With in-house work, the majority of tasks may involve giving practical legal advice through phone calls or emails to different departments or senior managers to help prevent business risks for instance. It is therefore unlikely that you’ll have to go through the same legal processes every day as you would with conveyancing cases, drafting wills or immigration applications in a law firm. This means that with in-house work, you may learn how to do something and then have to ‘brush up’ on it again in future, as you aren’t used to doing it all the time. In turn, private practice enables you expand your specific legal knowledge and to learn how to go through legal procedures and hone your skills by doing similar work on a regular basis. You need to work out what your long-term goals are and what you find interesting.
2. What are my values and long-term goals
Your values could mean that you are keen to help people. In which case, being part of a private law firm will likely give you more opportunities to help individuals (albiet paid help!), whereas in-house work would involve resolving problems for a corporation instead. Long-term goals could be to work your way up an organisation or become an expert in a particular field of law.
If you value work-life balance, it’s worth considering how the organisation measures your progress. Most private practice law firms have billing targets which means that many lawyers work beyond their contracted hours to meet them. With in-house roles, it is often that such demands are not expected, and doing traditional working hours are more standard practise
3. What do I enjoy?
Choosing the right path will also depend on your personality such as whether you enjoy working as part of a team, representing a larger organisation or whether you prefer to have your own clients. Although it’s not always the case, much of private practice involves each individual having their own caseload of clients (individuals or companies), whereas in-house work would involve everyone working collectively towards the same goals, which can create a sense of comradery and collaboration. However, you do still have the opportunity to work within a team in private practice, as you often have paralegals and solicitors and partners, working on one case or matter together for one client.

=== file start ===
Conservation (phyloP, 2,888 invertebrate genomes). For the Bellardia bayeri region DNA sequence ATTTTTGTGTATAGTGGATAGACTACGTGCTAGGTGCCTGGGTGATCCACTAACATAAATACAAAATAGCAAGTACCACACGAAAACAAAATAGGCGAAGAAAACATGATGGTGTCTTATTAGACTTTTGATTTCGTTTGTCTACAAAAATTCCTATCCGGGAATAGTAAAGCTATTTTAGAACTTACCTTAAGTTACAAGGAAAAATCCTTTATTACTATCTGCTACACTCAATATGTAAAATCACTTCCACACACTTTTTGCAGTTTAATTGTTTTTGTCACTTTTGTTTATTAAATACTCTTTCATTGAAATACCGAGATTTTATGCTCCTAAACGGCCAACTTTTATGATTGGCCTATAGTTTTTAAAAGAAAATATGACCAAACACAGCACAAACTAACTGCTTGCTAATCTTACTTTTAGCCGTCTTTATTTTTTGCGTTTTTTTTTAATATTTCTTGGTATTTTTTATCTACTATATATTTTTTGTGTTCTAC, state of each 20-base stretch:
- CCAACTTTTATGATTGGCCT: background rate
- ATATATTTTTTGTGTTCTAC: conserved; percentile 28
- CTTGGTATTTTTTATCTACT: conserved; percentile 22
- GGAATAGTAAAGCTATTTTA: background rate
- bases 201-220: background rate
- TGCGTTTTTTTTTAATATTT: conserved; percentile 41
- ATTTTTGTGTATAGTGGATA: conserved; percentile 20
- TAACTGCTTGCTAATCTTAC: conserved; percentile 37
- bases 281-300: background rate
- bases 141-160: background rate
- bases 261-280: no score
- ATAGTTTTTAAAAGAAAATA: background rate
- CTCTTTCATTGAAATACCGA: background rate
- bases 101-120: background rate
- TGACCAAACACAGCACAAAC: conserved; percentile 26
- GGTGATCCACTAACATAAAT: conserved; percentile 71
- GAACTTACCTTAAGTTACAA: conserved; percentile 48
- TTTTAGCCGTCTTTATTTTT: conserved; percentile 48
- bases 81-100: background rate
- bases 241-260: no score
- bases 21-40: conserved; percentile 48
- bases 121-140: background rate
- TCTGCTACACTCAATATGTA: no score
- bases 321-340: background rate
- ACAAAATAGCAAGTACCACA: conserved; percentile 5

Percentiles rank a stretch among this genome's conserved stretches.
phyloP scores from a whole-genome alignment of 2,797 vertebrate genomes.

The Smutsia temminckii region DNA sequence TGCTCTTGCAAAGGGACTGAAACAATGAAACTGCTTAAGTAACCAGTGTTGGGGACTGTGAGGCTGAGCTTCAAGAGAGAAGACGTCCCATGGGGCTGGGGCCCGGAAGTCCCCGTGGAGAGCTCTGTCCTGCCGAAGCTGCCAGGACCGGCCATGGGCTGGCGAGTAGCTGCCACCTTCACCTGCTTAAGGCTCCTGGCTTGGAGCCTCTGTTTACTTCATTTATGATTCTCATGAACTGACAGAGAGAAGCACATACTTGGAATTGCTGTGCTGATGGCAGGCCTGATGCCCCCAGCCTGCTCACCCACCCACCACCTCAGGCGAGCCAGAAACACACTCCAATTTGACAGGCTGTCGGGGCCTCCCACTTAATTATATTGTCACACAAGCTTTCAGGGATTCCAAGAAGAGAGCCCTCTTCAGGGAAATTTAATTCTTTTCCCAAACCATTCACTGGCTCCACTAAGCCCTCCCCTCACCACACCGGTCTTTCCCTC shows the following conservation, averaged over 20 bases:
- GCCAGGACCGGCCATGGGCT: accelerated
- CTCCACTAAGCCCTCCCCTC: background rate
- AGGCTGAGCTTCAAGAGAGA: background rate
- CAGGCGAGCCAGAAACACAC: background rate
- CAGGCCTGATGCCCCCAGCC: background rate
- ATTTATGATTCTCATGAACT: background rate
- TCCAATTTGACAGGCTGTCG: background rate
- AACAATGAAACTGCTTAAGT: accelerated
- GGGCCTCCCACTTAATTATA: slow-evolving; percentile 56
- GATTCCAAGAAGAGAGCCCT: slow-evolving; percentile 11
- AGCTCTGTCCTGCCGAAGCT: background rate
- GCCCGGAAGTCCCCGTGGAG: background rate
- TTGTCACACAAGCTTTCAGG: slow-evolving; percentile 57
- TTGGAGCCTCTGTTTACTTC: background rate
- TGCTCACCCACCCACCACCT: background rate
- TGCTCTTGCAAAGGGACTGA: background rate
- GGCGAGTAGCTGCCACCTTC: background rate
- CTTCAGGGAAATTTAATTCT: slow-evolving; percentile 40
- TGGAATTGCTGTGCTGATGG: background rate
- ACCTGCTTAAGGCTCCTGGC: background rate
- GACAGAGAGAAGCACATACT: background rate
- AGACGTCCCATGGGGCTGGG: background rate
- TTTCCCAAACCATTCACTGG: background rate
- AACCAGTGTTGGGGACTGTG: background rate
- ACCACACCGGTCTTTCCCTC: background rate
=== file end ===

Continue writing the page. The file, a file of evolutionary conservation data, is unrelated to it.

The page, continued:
If you like communicating with your clients, updating them regularly on their cases and being a point of contact, private practice will suit you. Alternatively, if you find this stressful, then in-house work will often take this burden away, as you’ll probably be communicating within your team and within the organisation as a whole.
There are many overlaps and some contrasts between in-house and private practice legal work. Don’t forget that if you choose the “wrong” path you can always change course at some point. Before you choose a role within either a private practice or in-house team, it is a good idea to check all the points we’ve mentioned here and research the law firm or organisation very carefully to make sure it is the right fit for you. Specialist legal recruitment consultants can assist with this, as they should have an overview of any role they are working on and in-depth details of the hiring organisation, so you can be briefed before you even meet your prospective employer for the first time at interview.
If we can assist you and you might appreciate a no obligations discussion, please get in touch with one of your dedicated consultants.